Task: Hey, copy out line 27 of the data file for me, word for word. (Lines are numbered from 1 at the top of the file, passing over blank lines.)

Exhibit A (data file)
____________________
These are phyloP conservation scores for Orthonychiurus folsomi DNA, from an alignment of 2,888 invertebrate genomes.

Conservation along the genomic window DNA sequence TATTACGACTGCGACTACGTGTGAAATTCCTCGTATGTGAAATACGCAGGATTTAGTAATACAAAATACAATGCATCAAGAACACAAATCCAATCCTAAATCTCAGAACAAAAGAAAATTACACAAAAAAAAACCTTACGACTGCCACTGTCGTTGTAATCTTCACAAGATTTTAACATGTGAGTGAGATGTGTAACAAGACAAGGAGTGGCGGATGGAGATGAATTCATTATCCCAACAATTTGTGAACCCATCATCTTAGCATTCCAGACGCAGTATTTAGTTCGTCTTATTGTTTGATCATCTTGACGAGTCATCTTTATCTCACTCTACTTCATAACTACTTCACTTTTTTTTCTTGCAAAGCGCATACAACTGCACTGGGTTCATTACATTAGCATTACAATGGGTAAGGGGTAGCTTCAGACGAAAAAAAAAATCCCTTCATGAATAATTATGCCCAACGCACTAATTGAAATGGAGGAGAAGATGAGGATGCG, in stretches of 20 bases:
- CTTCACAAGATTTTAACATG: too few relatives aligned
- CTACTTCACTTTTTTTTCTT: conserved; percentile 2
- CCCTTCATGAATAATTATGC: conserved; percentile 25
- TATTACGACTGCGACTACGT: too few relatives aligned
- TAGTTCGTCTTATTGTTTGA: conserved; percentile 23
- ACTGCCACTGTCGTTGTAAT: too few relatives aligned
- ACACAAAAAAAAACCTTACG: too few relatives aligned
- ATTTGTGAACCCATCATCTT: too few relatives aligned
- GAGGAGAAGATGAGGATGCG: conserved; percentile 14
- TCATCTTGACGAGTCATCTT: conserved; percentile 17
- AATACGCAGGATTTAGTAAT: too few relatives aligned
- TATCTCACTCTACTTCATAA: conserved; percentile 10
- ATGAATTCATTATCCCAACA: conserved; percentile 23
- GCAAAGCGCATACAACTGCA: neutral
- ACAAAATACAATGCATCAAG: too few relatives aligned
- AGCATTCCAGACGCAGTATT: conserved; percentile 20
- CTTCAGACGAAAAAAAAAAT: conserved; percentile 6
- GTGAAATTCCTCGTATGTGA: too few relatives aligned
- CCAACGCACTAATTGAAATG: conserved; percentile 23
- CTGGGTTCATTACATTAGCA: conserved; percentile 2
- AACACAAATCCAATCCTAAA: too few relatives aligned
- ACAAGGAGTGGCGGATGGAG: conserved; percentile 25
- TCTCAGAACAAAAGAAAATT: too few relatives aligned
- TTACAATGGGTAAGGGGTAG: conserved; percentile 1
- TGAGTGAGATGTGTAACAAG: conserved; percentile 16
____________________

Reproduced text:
- TGAGTGAGATGTGTAACAAG: conserved; percentile 16